Posted 12 августа 2020,, 06:34

Published 12 августа 2020,, 06:34

Modified 24 декабря 2022,, 22:37

Updated 24 декабря 2022,, 22:37

Writer Vladimir Sotnikov: "You cannot change the moral monsters who have seized Belarus"

Writer Vladimir Sotnikov: "You cannot change the moral monsters who have seized Belarus"

12 августа 2020, 06:34
Vladimir Sotnikov's novel "She" was published a few weeks before the events in Belarus, which are now being followed by the whole world. It also contains something that may seem unusual to the readers of Vladimir Sotnikov: a tough modernity with its recognizable social signs.

Interviewed by Anna Berseneva, writer

However, one should not be surprised. We live in a real - all too real - social situation, and an artist, if he is really an artist, will not pretend that the circumstances of place and time can be ignored. In the same way, exactly how the artist cannot fail to be conscious: through human relations, and through historical events, and through social mechanisms, what is called metaphysics manifests itself. Isn't that why, for example, in Mandelstam's poems there is a place for the Kremlin highlander, and for the millions killed cheaply, and for the light of the ground into a beam of speeds? The artist captures everything. And it happens that reality responds to his words.

- In all your books Belarus is present - as one of the places where the action takes place, or as an image of the lost harmony. Why?

- The simplest answer: I was born in Belarus, I spent my childhood in a village near Gomel. And although I have been living in Moscow for almost thirty years, there is not a single moment of life that is not filled with love for the place on earth where I was born. My soul was molded by the world of childhood. Like the God of his Adam. There is not a single night when I would not fly there in my dreams, all my smiles running down my face unconsciously - from the memories of that world. Now I will say very strange words: I am sure that my last memory will be some kind of vision from my childhood. Probably, it should be so - into this world we appear from the same curtain, and behind it we leave.

- But in the new novel "She" (the stress on the first syllable is the way the hero calls his soul) there is no harmony and is close. Although the main character again, as it happened in previous books, returns to the Belarusian village of Kholochye, where he spent his childhood. This village was evicted after Chernobyl, houses were destroyed and buried. What are the circumstances of his return this time?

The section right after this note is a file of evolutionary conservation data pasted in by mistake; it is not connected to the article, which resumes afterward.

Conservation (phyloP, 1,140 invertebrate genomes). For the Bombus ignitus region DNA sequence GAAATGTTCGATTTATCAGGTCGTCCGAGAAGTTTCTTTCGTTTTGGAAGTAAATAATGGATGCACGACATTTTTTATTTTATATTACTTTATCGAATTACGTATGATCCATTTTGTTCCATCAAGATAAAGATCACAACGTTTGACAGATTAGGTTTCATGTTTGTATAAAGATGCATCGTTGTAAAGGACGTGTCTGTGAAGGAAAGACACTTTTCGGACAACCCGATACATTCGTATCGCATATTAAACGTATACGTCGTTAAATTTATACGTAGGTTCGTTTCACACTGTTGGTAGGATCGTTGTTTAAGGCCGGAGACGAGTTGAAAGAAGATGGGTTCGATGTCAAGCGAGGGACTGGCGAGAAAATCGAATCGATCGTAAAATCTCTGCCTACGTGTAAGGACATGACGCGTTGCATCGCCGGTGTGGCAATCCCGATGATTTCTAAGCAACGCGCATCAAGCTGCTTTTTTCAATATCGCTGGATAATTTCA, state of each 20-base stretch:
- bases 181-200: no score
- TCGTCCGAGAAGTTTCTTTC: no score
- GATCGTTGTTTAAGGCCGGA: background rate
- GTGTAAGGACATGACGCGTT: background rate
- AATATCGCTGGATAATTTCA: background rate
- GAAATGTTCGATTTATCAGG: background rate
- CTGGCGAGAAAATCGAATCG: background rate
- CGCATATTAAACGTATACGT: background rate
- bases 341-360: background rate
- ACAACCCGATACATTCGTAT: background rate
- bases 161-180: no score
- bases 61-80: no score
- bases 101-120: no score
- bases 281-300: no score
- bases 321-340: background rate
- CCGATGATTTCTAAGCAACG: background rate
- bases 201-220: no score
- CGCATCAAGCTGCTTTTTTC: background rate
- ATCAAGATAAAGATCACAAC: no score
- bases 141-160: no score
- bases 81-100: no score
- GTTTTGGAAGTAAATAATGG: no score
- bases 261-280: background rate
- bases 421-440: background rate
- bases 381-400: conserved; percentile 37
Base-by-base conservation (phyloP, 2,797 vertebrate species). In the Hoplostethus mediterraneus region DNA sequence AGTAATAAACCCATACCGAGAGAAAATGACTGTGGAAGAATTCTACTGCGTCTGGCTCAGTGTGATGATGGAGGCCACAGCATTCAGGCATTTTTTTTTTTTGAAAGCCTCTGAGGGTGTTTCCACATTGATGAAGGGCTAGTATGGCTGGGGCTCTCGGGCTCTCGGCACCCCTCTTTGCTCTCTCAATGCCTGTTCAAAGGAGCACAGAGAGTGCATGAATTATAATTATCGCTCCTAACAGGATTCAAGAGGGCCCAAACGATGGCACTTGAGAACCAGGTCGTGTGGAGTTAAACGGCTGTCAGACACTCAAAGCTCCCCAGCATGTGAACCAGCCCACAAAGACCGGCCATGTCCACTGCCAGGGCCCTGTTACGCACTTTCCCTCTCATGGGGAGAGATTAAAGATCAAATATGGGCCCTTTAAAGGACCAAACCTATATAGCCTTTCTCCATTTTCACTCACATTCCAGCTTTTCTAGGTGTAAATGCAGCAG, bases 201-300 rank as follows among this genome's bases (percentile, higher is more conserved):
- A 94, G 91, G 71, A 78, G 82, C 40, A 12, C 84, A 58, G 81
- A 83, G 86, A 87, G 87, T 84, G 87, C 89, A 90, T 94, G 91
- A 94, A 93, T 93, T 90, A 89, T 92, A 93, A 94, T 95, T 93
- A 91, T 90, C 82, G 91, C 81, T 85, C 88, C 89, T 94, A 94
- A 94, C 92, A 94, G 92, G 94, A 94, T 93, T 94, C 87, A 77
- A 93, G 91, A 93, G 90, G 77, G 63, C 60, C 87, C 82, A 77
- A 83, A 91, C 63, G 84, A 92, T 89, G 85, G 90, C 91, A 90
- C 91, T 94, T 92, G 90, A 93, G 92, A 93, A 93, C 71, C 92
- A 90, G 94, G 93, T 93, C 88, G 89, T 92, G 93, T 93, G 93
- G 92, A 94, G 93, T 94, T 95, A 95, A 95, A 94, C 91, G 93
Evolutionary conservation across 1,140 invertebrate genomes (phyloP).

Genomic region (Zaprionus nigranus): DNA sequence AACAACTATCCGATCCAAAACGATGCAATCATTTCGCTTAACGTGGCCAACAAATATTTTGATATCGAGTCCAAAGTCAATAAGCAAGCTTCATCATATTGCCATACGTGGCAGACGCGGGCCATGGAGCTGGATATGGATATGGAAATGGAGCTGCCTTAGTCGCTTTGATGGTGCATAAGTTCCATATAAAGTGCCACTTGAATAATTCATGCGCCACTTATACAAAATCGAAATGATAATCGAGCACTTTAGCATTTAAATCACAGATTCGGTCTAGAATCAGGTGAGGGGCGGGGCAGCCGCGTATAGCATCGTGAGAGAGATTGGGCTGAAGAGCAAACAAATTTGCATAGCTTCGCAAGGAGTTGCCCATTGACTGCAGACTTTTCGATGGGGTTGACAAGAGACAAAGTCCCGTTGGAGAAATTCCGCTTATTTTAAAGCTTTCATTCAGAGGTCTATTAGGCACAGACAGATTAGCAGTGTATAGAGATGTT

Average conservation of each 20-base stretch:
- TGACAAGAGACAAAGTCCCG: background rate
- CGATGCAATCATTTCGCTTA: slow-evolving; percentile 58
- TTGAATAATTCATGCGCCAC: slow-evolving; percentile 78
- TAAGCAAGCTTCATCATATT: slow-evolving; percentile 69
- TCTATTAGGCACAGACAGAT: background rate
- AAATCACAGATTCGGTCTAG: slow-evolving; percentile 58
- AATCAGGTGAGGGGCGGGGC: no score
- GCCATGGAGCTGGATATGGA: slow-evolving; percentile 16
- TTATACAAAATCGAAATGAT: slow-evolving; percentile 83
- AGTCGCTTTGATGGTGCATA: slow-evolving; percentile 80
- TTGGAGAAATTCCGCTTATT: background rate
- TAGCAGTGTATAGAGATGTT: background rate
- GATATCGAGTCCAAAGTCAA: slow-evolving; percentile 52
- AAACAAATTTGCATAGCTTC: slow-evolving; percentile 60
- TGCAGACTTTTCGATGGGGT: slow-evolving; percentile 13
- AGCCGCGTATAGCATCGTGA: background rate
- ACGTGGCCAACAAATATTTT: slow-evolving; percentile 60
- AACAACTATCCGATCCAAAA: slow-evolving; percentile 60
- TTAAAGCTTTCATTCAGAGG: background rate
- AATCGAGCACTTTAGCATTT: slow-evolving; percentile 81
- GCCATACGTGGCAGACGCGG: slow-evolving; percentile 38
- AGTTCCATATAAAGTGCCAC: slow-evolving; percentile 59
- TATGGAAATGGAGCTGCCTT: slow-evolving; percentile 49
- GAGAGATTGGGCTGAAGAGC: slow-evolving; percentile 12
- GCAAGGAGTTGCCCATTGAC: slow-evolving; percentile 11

- With despair. With the boundless despair of a man whose freedom was taken away. He was not an indifferent observer, did not expect that freedom would be brought to him on a silver platter. Participated in Moscow rallies, in the protest movement. But seeing how great the acceptance of evil in society, some kind of animal indifference, the absence of citizens in the number necessary for society to become civil, fell into this very despair. “Man should not get used to the history of mankind. How to get used to the twentieth century, which was not in biblical times, not in the Middle Ages, but just at arm's length? How is it possible to live after the destruction of people by people because of the deceitful rules that the killers themselves set? And to live where these rules, showing the whole world how it is impossible to live, have appeared?", - he thinks. In addition, he is detained at a rally, then the notorious "fighters against extremism" come home and threaten to plant drugs. Run. Before it's too late to run. But where? And the hero decides: to the place where he was born, let that paradise become the Chernobyl desert. He is sure that God is there. He also thinks that God is in destroyed churches, and not in modern remakes, that God is behind the barbed wire of the Stalinist camp, which he once stumbled upon while on a geological expedition on the Yenisei, God is in the furnaces and gas chambers of Auschwitz... God was killed in the twentieth century and continue to kill today. The illusion of the possibility of escape, like other illusions, will collapse for him too. But in the novel “She,” I, without realizing it right away, put some strange strong thought: the weak must win. These moral monsters, who have reigned in both Belarus and Russia, cannot be changed. They even developed clever tactics of completely ignoring any revelations made by journalists and investigators. Like, the dogs bark - the caravan is on its way. This is their "fenya". But they have already been defeated just because they are the devil. Time is not one-day, is it? We will meet them after death, my hero thinks, then the main trial will take place over them.

- This is your first book, which was first published not on paper, but in electronic form. It is clear that the pandemic has made adjustments to publishing plans. But still, the fact that the text was published as quickly as possible is only a technical circumstance?

- I was in a hurry to publish this book just in those days when I felt that the world was changing before our eyes. I understood that this was happening, and hoped with my book drop to upset the balance.

- Yes, the understanding turned out to be prophetic: less than a month after the publication of the novel "She", and events in Belarus are already developing rapidly - election fraud, people take to the streets, and those who beat them with bestial cruelty are shouting in the face "punishers, fascists!"...